41. Yerhovsky House
Bialik St. 17
Shlomo Ponaroff, 1937
One of the several elegant International Style buildings on Bialik Street
42. Ben Ami St. 14 / Beilinson St. 8
Joseph Neufeld, 1937-1941
This curved structure was designed for a pharmaceutical company. Its lowest two floors contained the laboratories and the pharmacy, while on the upper floor were the rooms of the management. It has been used by The Kabbalah Center since 1995.
43. Kiryati House
Ruppin St. 12-14
Samuel Mestechkin, 1938
This outstanding building consists of three blocks, has horizontal balconies and vertical stairwells, and is perfectly symmetrical. It is extremely difficult to take a good photo of it.
44. Pines House
Yehuda HaLevi St. 79-81
Yitzhak Rapoport, 1938
This symmetrical building, located in the southern part of the White City, belonged to Dr. Leon Pines.
Next I will introduce the Dizengoff Square and the structures surrounding it.
45. Dizengoff Square
Genia Averbuch, 1934-1938
This is the first square of Tel Aviv, named for Zina, the wife of Meir Dizengoff. Part of the Geddes Plan, it was designed by Genia Averbuch, who was only 25 years old at the time. The square had a pool and a fountain at its center, and it was surrounded by white-plastered International Style buildings with concave balconies, horizontal windows, and flat roofs, carefully designed to form a circle.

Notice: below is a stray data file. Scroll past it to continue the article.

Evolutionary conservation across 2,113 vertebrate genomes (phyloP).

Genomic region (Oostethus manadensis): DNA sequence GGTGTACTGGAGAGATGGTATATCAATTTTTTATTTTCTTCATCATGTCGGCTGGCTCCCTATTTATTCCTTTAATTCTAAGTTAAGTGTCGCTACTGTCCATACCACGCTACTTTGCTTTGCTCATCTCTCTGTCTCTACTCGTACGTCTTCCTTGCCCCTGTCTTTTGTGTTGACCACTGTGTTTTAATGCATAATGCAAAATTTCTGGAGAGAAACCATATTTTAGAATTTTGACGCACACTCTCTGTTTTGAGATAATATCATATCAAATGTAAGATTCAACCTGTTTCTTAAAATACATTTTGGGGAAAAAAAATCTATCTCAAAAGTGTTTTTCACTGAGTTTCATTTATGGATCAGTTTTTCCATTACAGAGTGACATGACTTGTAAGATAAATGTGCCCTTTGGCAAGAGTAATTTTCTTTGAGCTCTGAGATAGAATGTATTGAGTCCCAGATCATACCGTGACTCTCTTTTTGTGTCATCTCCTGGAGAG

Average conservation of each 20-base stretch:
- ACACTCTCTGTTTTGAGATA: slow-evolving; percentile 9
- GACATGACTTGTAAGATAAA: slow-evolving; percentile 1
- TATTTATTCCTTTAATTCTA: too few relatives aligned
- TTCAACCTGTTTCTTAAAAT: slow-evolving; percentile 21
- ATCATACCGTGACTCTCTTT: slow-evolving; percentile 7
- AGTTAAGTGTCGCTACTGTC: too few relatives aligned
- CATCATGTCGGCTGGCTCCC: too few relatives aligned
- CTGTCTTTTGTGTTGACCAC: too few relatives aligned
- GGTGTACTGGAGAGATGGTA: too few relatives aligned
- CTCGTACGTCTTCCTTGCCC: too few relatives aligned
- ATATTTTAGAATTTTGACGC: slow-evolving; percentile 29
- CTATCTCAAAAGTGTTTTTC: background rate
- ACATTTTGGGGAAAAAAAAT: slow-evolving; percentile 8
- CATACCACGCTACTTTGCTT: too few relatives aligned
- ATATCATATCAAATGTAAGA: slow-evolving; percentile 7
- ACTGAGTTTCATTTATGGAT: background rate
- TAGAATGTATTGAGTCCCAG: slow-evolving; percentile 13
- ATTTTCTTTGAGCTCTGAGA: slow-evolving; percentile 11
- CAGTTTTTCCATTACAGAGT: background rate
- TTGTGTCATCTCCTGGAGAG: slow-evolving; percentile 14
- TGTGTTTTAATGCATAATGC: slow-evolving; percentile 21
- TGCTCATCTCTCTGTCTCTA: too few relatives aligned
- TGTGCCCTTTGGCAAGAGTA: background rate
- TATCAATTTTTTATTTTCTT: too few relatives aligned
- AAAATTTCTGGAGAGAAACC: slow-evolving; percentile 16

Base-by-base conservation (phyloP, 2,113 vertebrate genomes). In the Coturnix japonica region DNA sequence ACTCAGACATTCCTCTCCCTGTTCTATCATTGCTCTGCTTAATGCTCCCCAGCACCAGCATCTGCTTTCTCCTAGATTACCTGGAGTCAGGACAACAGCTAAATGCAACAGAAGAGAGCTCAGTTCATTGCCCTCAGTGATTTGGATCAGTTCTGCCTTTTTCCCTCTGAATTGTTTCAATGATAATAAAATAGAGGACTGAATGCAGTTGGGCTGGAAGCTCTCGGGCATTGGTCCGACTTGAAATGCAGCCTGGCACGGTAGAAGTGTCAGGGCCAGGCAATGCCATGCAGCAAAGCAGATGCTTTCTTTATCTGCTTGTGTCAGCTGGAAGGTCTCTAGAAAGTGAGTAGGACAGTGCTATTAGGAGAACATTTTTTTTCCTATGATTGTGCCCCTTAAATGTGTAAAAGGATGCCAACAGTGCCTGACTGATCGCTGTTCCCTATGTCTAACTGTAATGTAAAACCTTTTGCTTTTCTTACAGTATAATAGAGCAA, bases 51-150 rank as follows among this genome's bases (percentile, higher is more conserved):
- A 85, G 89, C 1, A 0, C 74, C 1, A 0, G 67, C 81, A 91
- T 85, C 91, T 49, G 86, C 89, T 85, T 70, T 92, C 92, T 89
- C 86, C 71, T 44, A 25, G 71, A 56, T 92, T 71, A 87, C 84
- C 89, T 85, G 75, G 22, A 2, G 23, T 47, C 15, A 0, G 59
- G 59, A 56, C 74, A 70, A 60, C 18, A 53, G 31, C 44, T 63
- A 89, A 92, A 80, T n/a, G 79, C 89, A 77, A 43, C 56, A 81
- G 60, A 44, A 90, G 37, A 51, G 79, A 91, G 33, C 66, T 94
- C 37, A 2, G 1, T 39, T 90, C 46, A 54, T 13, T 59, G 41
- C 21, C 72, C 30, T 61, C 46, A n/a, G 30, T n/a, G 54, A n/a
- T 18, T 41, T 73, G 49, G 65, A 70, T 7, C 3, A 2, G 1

Because the square was a roundabout at the meeting of six streets, it soon came to be called the Étoile of Tel Aviv, with Dizengoff Street, the most important of those streets, called the Champs-Élysées of the city. The square remained as the focal point of Tel Aviv and its nightlife for several decades.
The area fell into disrepair by the 1970s. The square was remodeled in 1978 according to the plan of Tsvi Lissar. The new square had elevated pedestrian walkways above the traffic flow. In 1986, Yaacov Agam’s kinetic Fire and Water Fountain was placed on it.
In 2016-2018, the second square was demolished and the original square was restored. In February 2019, the Fire and Water Fountain was reinstalled at its center.